They made too generous an estimate of essentials at first, piling their truck too high for safety and overtaxing their strength; but that problem, like many others, was finally solved for them by the clear-sighted guidance of necessity.
They started one morning — a Monday if their calculations were not at fault — about two hours after breakfast. Mrs Gosling and Millie pushed behind, and Blanche, the inspired one, went before, pulled by the handle of the pole and gave the others their direction.
It is possible that they were the last women to leave London.
By chance they discovered the Queen of all the Earth on a doorstep near Addison Road. She was quite dead, but they did not despoil her of the jewels with which she was still covered.
RADIUM AGE SCIENCE FICTION: “Radium Age” is HiLobrow’s name for the 1904–33 era, which saw the discovery of radioactivity, the revelation that matter itself is constantly in movement — a fitting metaphor for the first decades of the 20th century, during which old scientific, religious, political, and social certainties were shattered. This era also saw the publication of genre-shattering writing by Edgar Rice Burroughs, Sax Rohmer, E.E. “Doc” Smith, Jack London, Arthur Conan Doyle, Aldous Huxley, Olaf Stapledon, Karel Čapek, H.P. Lovecraft, Charlotte Perkins Gilman, Yevgeny Zamyatin, Philip Gordon Wylie, and other pioneers of post-Verne/Wells, pre-Golden Age “science fiction.” More info here.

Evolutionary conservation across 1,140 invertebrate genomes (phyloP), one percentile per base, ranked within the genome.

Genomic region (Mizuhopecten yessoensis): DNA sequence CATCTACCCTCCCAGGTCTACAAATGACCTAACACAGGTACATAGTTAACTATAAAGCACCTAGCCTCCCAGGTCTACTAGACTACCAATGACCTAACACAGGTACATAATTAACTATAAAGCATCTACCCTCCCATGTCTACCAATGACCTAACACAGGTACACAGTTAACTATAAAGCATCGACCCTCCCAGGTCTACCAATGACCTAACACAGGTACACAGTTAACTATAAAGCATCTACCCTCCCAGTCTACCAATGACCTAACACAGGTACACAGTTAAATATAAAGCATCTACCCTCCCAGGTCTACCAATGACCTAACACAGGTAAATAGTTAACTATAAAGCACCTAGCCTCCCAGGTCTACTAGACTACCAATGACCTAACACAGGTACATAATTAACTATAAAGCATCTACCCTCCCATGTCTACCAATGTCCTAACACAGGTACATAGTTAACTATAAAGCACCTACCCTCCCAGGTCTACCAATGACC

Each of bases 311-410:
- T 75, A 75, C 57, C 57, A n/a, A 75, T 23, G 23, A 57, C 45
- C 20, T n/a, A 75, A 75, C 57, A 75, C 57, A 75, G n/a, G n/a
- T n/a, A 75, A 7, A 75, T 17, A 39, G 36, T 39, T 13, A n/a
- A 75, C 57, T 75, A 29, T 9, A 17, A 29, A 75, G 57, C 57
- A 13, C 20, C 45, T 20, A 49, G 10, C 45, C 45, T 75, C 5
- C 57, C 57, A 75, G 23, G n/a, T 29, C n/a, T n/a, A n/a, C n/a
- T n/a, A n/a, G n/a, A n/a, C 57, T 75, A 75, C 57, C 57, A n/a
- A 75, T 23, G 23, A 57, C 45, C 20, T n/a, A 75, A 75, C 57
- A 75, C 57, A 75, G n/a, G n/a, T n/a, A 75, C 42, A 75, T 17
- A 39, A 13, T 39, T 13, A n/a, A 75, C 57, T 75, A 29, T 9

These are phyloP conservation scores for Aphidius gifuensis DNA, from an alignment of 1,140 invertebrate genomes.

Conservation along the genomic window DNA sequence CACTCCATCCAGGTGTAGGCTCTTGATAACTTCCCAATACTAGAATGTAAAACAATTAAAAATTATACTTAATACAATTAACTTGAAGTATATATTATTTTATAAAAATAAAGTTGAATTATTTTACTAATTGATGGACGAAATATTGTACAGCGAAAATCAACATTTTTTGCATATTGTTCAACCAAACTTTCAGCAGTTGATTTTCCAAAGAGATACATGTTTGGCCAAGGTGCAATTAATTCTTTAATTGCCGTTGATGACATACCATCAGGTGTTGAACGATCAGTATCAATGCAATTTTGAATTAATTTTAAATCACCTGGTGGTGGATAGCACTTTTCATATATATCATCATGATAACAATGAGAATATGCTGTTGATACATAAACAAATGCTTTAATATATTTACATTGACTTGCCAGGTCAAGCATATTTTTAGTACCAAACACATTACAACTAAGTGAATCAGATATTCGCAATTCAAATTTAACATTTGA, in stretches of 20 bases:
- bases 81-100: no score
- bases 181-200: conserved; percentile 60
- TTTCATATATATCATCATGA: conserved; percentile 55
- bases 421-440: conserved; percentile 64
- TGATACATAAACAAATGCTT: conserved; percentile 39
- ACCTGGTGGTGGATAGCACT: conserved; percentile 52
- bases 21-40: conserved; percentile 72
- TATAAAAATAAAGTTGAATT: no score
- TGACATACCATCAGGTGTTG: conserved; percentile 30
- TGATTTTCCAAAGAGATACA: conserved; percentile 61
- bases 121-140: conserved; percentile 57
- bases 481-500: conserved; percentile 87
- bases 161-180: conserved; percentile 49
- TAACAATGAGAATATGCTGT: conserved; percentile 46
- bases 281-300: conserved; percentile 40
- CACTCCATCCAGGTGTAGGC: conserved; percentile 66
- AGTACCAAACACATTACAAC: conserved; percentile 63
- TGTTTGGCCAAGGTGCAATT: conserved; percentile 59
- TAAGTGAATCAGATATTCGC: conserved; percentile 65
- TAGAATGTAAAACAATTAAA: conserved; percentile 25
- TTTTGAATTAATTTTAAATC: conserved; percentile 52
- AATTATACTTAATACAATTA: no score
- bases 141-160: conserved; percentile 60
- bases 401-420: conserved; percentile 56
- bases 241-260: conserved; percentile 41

HILOBOOKS: The mission of HiLoBooks is to serialize novels on HiLobrow; and also, as of 2012, operating as an imprint of Richard Nash’s Cursor, to reissue Radium Age science fiction in beautiful new print editions. So far, we have published Jack London’s The Scarlet Plague, Rudyard Kipling’s With the Night Mail (and “As Easy as A.B.C.”), Arthur Conan Doyle’s The Poison Belt, H. Rider Haggard’s When the World Shook, Edward Shanks’s The People of the Ruins, William Hope Hodgson’s The Night Land, and J.D. Beresford’s Goslings. Forthcoming: E.V. Odle’s The Clockwork Man, Cicely Hamilton’s Theodore Savage, and Muriel Jaeger’s The Man with Six Senses. For more information, visit the HiLoBooks homepage.
READ: Jack London’s The Scarlet Plague, serialized between January and April 2012; Rudyard Kipling’s With the Night Mail (and “As Easy as A.B.C.”), serialized between March and June 2012; Arthur Conan Doyle’s The Poison Belt, serialized between April and July 2012; H. Rider Haggard’s When the World Shook, serialized between March and August 2012; Edward Shanks’ The People of the Ruins, serialized between May and September 2012; William Hope Hodgson’s The Night Land, serialized between June and December 2012; and J.D. Beresford’s Goslings, serialized between September 2012 and May 2013.
READ: HiLobrow’s previous serialized novels, both original works: James Parker’s The Ballad of Cocky The Fox (“a proof-of-concept that serialization can work on the Internet” — The Atlantic) and Karinne Keithley Syers’s Linda Linda Linda. We also publish original stories and comics.